around here. Come on now, hear?

No matter the season,
supper was served promptly at 5:30.




I learned to read when I was five.

My grandfather was a dresser
for a famous actor.

He brung home every play
for me to read.

''Kind keepers of my weak decaying age,

''Let dying Mortimer here rest himself.

''Even like a man
new haled from the rack,

''So fare my limbs
with long imprisonment.

''And these gray locks,
the pursuivants of death,

''Argue the end of Edmund Mortimer.''

You thought I was plain ignorant,
didn't you?

You thought I was plain ignorant,
didn't you?

The actor my grandfather worked for
was John Wilkes Booth.

He killed Abraham Lincoln.

You never know what's coming for you.

On Saturday nights,
Mama would make me go to church.


-Amen! Amen!
-Amen! Amen!

What can I do for you, sister?

Her parts are all twisted up inside
and she can't have little children.

Lord, if you could see clear
to forgive this woman her sins

so she can bear the fruit of the womb.

Out, damnable affliction!

-Praise God!
-Praise God!



And what's this old man's irrediction?

He's got the Devil on his back,

trying to ride him into the grave
before his time.

-Out, Zebuchar!

-Out, Beelzebub!

How old are you?

Seven. But I look a lot older.

God bless you.

He's seven.

Now, this is a man
with optimism in his heart.

-All right.
-Belief in his soul!


We are all children in the eyes of God!


We are gonna get you out of that chair.

-And we're gonna have you walk.

It's all right.

in the name of God's glory...

Rise up!

Come on.

Come on. Walk.

Come on, son. Come on.

-Come on with it, son. Come on.
-Come on.

Now God is gonna see you
the rest of the way.

He's gonna see this little old man walk
without the use of a crutch or a cane.

He's gonna see that you walk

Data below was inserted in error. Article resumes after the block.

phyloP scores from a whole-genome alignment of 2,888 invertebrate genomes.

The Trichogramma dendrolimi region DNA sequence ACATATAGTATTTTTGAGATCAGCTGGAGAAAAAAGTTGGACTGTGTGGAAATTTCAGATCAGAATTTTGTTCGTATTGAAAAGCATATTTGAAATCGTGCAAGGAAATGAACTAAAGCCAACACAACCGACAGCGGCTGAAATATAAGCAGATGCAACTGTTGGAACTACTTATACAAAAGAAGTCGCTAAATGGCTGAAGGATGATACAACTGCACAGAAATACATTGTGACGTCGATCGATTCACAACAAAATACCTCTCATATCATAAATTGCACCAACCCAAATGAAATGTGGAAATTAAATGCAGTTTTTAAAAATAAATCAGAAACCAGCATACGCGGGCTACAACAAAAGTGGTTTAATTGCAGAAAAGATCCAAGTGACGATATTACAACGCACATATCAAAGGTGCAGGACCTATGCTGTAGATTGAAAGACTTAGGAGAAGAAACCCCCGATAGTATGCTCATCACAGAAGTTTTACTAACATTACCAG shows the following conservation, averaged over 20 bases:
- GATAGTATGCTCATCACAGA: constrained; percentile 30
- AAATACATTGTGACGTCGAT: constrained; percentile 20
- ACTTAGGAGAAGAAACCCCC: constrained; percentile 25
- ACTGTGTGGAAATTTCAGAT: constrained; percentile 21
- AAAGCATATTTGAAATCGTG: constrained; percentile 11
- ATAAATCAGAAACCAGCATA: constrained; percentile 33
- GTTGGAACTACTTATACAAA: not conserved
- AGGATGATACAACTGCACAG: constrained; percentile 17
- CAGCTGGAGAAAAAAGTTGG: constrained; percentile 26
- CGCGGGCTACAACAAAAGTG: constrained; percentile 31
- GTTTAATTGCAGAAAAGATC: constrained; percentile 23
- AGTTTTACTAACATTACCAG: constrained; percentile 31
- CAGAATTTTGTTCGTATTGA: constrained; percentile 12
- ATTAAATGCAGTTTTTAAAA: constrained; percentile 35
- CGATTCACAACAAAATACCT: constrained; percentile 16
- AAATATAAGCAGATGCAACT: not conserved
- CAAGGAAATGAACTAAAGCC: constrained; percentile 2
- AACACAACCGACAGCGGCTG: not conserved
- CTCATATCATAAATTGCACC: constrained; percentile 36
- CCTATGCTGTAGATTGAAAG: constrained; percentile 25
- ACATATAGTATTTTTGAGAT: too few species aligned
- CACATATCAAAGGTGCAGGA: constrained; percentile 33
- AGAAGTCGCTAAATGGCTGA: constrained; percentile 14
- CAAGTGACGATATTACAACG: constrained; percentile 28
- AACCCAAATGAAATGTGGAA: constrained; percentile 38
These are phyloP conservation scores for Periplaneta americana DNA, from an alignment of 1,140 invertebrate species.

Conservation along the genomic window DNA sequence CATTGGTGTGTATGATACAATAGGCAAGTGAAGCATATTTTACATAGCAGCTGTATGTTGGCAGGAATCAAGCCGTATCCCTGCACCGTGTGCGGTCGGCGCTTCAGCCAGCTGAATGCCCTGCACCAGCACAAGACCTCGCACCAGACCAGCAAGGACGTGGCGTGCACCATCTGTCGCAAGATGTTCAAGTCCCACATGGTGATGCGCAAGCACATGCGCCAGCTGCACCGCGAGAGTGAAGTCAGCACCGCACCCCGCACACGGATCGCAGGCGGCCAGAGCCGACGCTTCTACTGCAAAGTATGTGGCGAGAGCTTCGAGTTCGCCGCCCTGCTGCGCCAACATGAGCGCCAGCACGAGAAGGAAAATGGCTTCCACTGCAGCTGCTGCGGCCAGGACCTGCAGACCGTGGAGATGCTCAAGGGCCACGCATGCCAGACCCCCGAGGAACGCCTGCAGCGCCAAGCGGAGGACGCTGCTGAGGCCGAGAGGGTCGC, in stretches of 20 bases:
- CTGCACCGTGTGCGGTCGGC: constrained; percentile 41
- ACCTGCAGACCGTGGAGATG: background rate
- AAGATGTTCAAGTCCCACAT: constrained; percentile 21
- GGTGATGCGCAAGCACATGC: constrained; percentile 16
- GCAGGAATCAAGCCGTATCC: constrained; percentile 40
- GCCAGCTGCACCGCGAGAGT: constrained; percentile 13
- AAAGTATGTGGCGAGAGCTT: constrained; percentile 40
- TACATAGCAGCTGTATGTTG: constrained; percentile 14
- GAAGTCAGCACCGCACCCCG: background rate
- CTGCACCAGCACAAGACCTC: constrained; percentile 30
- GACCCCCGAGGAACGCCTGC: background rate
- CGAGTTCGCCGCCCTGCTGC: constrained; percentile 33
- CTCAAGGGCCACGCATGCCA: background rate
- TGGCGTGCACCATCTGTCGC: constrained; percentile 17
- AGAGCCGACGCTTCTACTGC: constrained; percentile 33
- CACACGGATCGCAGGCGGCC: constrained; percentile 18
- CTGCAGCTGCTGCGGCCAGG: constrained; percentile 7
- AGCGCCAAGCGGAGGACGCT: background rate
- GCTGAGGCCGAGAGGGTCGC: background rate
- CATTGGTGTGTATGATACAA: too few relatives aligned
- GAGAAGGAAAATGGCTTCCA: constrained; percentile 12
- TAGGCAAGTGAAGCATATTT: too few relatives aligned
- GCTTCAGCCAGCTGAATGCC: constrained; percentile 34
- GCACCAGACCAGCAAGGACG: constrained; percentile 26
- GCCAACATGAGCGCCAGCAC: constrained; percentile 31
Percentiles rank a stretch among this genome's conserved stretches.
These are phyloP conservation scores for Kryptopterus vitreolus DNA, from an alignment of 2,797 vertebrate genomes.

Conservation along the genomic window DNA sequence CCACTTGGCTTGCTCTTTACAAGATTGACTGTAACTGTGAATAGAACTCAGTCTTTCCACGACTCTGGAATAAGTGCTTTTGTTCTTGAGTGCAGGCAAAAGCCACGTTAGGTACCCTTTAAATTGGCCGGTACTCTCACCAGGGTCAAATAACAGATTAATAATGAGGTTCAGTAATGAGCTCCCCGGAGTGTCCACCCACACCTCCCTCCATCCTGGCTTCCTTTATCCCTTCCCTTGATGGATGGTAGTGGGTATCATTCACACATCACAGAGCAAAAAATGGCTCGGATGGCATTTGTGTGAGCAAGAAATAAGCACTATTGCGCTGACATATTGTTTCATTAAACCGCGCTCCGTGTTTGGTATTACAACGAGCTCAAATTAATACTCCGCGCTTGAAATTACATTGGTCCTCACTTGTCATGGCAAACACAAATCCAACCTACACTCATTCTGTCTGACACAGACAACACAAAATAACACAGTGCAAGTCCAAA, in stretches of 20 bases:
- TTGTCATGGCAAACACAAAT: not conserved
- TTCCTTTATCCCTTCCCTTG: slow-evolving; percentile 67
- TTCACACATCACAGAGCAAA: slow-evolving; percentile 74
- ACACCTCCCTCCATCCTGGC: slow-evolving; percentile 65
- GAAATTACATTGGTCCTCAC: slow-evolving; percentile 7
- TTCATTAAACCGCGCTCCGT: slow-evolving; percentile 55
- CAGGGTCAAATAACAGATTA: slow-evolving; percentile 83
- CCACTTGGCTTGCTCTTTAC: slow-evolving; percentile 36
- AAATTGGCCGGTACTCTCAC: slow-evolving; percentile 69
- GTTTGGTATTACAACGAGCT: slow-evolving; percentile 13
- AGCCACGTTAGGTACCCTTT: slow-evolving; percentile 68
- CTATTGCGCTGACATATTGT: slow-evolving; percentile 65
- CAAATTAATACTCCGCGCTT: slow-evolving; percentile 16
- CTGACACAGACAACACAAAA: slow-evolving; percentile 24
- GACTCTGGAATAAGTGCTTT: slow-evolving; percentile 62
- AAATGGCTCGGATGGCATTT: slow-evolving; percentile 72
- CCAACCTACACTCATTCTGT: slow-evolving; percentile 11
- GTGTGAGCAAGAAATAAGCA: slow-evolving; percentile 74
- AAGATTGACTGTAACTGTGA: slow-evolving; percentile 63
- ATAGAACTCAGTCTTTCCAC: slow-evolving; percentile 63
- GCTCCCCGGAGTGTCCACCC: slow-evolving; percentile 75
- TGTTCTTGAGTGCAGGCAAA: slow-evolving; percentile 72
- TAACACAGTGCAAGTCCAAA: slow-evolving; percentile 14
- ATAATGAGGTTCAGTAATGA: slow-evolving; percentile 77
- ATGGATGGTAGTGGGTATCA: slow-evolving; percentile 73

from faith...

-...and divine inspiration alone!

-Hey, Ben!

-Go, son!
-Now walk.

-Come on.

Don't touch him.

Rise up, old man.

Rise up like Lazarus.

I said, rise up!



Come on.

Say hallelujah.



Walk on. Yes.

That's right, Benjamin.

Now when I look back on it,
it was miraculous.

But you know the saying, the Lord
giveth and the Lord taketh away.

Glory in the highest!

Sweet Jesus!


There were so many birthdays.

For he's a jolly good fellow
For he's a jolly good fellow...

So we wouldn't run out,
we would spare the candles.

Queenie, you know I don't like birthdays
and I don't like cake.

And death was a common visitor.
People came and went.

You always knew
when someone left us.

There was a silence in the house.

It was a wonderful place to grow up.

I was with people who had shed
all the inconsequences of earlier life.

Left wondering about the weather,
the temperature of a bath,

the light at the end of a day.

For everyone that died, someone would
come to take their place.

I've been married five times.

My fifth wife and l are captured
by a neighbor tribe of cannibals.

Oh, goodness gracious.

We escaped across the river.

My wife, she can't swim,
so, sadly, she eaten.

Oh, my God.

My second wife steps on cobra
and dies.

It was very bad luck
to be married to me.

That's Mr. Oti. He's an acquaintance
of an acquaintance of mine.

-The next summer I'm captured...
-He's a Pygmy.

...with three others
by the Baschiele tribe.

They trade us for pigs, shoes, and beer
to a very strange American man.

I hear you're not so old
as you're looking.

You just fooling everybody.

What's the matter?
Did you get Madjembe?

What's Madjembe?


I don't think I have worms.

This is just how I am.

-Did you take your pills today?
-No, ma'am.

Come. Let's get a cold root beer.

I found the medication
under your pillow.

I'm not supposed to. It's dangerous.

Who said that? Come on, little man.

Hello, children.

Hold, please.

Then I'm in the monkey house
at Philadelphia Zoological Park.

Three thousand people
show up my first day.


What's it like living in a cage?

It stinks.

But the monkeys.

They do some tricks there.

I throw a spear, wrestle with Kowali.

She is orangutan.

When I'm not playing with the monkeys,
they want me to run to the bars

in my cage, with my teeth.

So then what'd you do?

Then I leave zoo, go here, go there.
Wandered most of the time.

You were all alone?

Plenty of time you'll be alone.

When you're different like us,
it's gonna be that way.

But I'll tell you a little secret.

Fat people, skinny people, tall people,

white people,
they're just as alone as we are.

But they're scared shitless.

I think about the river I grew up on.

It would be nice to sit by my river again.

Come, I have an appointment.

There's my little man.
You ready, sugar?

Always ready. Always ready.

Filamena, Mr. Benjamin.

-It's a pleasure to meet you, sir.
-My pleasure, ma'am.

You can find your own way home,
can't you?